On November 29, the Menorah Center hosted an event in the framework of The Raoul Wallenberg 1912-2012 Project, timed to commemorate the hundredth anniversary of Raoul Wallenberg, a prominent Swedish diplomat, who had saved thousands of Jews in Budapest during the Holocaust. The event is prepared by the Embassies of Sweden, Israel, and Hungary in cooperation with the Jewish Memory and Holocaust in Ukraine Museum and Tkuma All-Ukrainian Center for Holocaust Studies, with the support of the governor of Dnepropetrovsk region Alexander Vilkul and the mayor of Dnepropetrovsk Ivan Kulichenko.
The honorary guests of the event were Michal Bayer, Ambassador Extraordinary and Plenipotentiary of Hungary to Ukraine, Stefan Gullgren, Ambassador Extraordinary and Plenipotentiary of Sweden to Ukraine, Itzhak Carmel Kagan, deputy head of the diplomatic mission of the Embassy of the state of Israel to Ukraine, and Evgeny Udod, the Chairman of the Dnepropetrovsk Regional Council and others
The guests were greeted by Shmuel Kaminezki, the Chief Rabbi of Dnepropetrovsk and Dnepropetrovsk Region. In his speech he made the following emphasis: “Ukraine today can boast of the one of the largest Jewish Diasporas, the fifth in the world. It is very important that we remember our past and plan the bright future”.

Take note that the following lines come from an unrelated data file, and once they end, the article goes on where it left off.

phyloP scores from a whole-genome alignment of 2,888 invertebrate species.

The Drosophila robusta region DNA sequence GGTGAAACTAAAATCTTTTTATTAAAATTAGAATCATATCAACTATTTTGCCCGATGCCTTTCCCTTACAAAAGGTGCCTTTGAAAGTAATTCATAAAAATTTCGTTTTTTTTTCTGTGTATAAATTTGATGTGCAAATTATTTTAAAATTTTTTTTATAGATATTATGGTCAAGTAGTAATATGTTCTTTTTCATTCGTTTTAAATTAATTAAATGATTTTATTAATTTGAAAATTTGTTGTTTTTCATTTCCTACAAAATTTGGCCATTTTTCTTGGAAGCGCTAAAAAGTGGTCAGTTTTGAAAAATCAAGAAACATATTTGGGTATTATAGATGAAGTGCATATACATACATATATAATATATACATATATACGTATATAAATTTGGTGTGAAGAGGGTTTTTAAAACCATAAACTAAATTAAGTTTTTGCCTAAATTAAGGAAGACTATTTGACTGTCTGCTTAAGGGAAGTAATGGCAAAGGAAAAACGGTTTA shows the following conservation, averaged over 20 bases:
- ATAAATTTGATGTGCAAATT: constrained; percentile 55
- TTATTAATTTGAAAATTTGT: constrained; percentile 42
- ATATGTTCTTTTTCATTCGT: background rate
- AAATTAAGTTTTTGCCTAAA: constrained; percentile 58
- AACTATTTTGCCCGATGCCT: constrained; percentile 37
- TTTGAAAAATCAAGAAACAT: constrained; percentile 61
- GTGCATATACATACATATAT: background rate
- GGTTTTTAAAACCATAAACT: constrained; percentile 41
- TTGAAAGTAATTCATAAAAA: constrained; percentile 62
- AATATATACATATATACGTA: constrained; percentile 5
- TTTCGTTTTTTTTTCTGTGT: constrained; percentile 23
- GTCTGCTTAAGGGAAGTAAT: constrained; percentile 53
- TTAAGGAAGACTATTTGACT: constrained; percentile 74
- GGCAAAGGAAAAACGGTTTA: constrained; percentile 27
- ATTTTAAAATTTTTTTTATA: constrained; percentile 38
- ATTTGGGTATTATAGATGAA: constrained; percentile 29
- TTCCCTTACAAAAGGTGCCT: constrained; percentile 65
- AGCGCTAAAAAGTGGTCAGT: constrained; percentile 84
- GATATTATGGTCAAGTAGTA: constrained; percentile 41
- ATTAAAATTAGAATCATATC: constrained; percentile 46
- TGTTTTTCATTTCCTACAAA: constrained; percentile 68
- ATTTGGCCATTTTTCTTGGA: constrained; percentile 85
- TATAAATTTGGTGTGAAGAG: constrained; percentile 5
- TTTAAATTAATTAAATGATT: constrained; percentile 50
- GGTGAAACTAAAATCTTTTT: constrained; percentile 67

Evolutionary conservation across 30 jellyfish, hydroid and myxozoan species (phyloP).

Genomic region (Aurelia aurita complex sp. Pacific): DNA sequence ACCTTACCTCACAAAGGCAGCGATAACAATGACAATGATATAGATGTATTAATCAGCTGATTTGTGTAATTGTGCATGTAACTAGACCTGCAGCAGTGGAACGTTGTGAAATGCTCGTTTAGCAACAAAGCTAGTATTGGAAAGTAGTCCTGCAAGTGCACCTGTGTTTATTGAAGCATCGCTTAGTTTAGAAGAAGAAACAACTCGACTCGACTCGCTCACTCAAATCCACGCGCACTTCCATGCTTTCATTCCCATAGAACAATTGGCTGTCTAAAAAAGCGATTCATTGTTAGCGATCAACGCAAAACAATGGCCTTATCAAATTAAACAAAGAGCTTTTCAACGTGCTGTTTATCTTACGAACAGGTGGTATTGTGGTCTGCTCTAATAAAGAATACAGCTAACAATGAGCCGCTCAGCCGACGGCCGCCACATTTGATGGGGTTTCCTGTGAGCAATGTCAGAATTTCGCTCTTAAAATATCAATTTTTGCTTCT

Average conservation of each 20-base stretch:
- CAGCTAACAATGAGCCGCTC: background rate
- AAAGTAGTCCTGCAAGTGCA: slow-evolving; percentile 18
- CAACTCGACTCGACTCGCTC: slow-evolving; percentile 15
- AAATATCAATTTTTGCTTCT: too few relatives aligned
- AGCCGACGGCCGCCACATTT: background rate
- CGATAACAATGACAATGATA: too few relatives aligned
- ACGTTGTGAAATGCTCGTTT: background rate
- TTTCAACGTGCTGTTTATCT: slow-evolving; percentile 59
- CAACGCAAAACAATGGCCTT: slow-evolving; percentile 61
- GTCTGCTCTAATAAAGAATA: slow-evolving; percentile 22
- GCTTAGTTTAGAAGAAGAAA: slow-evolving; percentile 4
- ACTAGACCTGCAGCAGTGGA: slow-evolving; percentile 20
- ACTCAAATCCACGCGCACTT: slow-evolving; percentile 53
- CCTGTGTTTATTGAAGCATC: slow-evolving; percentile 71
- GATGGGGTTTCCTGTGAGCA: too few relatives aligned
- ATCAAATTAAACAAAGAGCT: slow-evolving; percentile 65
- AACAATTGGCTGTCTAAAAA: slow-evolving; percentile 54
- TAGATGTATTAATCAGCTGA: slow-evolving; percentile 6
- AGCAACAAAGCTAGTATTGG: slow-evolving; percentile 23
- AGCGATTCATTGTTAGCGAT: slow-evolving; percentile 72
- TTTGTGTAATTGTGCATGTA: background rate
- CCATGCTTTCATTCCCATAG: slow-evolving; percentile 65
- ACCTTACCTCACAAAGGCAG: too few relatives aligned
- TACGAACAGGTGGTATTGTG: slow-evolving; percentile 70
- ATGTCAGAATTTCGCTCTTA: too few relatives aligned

According to Stefan Gullgren, Ambassador Extraordinary and Plenipotentiary of Sweden to Ukraine, various events in the framework of this project are being held now in almost 50 countries of the world. He made the following comment: “Such people, as Raoul Wallenberg, will stay forever in our memory and inspire others”.
Michal Bayer, Ambassador Extraordinary and Plenipotentiary of Hungary to Ukraine, mentioned that owing to the Raoul Wallenberg 1912-2012 project, we received an opportunity today to cast a glance into the past. “The life path of Raoul Wallenberg is an outstanding example of the way how the moral principles of one person can rise above the totalitarian regime and counteract it”, said the Ambassador.
The central part of the event became the lecture of Professor Kristian Gerner, a Swedish leading historian and specialist in the history of Eastern Europe, member of the committee to explore the Raoul Wallenberg’s fate.
The audience also received a chance to study the Swedish and Hungarian mobile exhibitions and watch a short movie devoted to the life and public activity of the prominent Swedish diplomat.